Television Is Not a Social Event
The girls hate watching television with me. I think it has something to do with the fact that I actually want to watch the show that’s on. Correction. I want to hear whatever it is that we’re watching. I treat my television viewing entertainment just as if I was at the movies and I had paid the equivalent of my mortgage for the big screen pleasure. I even go through the same speech.
“Cell phones on vibrate? Everyone have a drink? Does anyone need to go to the bathroom? Okay, now settle in and no talking. The show is about to start.”
When I sit down in front of the television, it’s not to have background noise for something else I’m doing. It’s to watch a show. It’s not that I can’t multitask, because I can. Every day, I work on three to four manuscripts while writing a blog, texting, listening to music and enjoying a second pot of coffee. However, certain things are meant to be done solo. That’s why I hate restaurants with televisions. I can understand going to a sports bar, hanging out with friends, drinking beers and watching a game. However, when I go out to eat with friends, I want to eat and talk with them, not watch six different 60 inch screens with a different channel on each. Likewise, when I watch television I don’t want to socialize. I do, however, don’t mind eating.
The girls don’t share my proclivity for silence during Criminal Minds. We’re all together, so it’s time to talk. They can’t save it for a commercial because we rarely watch shows when they are actually on. We record all of our favorites and watch at our leisure. Therefore, no commercials. However, now an hour show takes less than thirty minutes. Of course, it would if I wasn’t rewinding it constantly to hear what I missed because someone was asking some question about something that happened while they were talking. Yet, I’m to ignore all the ooos and ahhhs while Arrow is changing shirts, which is the reason they watch the show in the first place.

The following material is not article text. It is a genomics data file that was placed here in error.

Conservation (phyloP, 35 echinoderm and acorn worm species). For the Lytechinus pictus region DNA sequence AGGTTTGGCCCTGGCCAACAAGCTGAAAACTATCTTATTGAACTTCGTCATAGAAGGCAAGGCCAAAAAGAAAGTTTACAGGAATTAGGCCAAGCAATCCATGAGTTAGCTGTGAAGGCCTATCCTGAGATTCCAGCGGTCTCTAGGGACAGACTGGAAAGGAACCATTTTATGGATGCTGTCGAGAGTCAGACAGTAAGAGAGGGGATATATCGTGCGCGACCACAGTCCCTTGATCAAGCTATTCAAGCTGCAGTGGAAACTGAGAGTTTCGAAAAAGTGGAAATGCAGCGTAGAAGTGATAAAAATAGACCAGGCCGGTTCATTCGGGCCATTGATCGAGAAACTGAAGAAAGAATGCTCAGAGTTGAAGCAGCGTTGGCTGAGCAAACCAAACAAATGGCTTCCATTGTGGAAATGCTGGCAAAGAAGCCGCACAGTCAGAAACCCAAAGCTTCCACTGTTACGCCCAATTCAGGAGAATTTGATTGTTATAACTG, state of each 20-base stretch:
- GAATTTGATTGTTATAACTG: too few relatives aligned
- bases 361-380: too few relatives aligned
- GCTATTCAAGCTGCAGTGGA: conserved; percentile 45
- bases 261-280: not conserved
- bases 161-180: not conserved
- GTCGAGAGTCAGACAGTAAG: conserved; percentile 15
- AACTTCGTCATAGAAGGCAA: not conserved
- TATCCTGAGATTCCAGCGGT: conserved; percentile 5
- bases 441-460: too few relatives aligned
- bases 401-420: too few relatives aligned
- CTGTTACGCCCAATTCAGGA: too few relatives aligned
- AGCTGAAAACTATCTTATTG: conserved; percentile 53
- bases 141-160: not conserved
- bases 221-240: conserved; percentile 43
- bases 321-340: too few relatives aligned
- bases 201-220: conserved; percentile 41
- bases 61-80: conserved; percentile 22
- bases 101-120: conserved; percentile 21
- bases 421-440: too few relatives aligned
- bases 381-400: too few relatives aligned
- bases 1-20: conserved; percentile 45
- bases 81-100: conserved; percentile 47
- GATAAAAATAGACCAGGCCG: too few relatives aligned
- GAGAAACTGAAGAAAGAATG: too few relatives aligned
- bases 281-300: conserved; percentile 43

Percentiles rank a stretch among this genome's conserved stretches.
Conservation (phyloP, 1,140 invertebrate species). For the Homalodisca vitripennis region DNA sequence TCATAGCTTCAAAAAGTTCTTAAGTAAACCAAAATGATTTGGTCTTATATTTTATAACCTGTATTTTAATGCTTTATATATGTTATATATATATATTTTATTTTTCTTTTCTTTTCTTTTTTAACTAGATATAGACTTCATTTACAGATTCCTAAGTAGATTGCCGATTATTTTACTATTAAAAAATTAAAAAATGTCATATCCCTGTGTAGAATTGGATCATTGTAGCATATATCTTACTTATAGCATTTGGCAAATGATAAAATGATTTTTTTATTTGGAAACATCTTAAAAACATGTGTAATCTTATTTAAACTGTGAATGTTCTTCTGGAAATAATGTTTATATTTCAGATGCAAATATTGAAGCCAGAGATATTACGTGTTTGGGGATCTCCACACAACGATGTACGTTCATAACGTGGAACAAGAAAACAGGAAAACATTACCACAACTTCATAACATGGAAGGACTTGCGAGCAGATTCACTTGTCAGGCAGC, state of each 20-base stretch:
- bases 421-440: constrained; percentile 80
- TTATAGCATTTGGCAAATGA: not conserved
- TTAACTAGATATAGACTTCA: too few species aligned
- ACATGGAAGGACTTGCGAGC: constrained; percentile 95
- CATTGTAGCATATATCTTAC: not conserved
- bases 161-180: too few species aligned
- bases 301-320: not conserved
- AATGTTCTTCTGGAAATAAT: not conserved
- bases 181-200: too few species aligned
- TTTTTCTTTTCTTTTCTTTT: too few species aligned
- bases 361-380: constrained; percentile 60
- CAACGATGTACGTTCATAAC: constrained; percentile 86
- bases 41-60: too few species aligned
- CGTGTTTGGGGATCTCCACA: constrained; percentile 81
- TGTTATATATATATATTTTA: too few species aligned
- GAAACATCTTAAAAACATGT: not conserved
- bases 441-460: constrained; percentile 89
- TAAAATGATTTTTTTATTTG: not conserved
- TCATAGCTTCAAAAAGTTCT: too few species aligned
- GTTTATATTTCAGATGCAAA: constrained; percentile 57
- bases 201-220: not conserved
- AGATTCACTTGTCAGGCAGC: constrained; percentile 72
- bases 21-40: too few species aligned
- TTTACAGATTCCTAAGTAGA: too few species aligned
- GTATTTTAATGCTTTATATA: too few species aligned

The 8-year old even knows the routine. When the girls go grocery shopping on Thursday evening, the munchkin and I will pop a big bowl of popcorn and toss in a Disney classic, settling in for the night. As I press play I ask, “What’s the rule?”
“No talking during the movie. I know, Robbie.”
Of course, like the older girls she doesn’t always remember when that urge to gab comes out. An hour into the show and she’s been as quiet as possible. Now, the questions come. “Why did they do that?” “How could that happen?” “Who’s your favorite character?”
“Okay, that’s enough show. Time for bed.” I can only keep focus so long before I just lose interest and start checking my Facebook and Twitter. I surrender and decide to watch the rest of the show when everyone else is asleep.
I’d never survive the sports bar scene, either, to be honest, because I go to watch the game. This part confuses the girls.
“You hate sports.”
“I know, but we came here to watch the game. Why isn’t anyone actually watching the game? I could have drank my beer in my fridge and saved money”
“Because they’re having fun. They’re talking, laughing, and having a good time.”
”Then why didn’t they just say come do that? Why say, ‘Hey, let’s go watch the game?’ They never intended to watch the game, just drink beer.”
“And that bothers you why?”
“Because they said they wanted to watch the game!”
“And again I say you hate sports.”
“That’s not the point.”
And it’s not. Really. I don’t talk and read a book, and I don’t want to talk and watch television. It’s not a social event. It’s more a spectator thing. You watch. That’s it. At least, that’s what I’m trying to teach the girls. So far, it’s not working; not even with the 8 year old.
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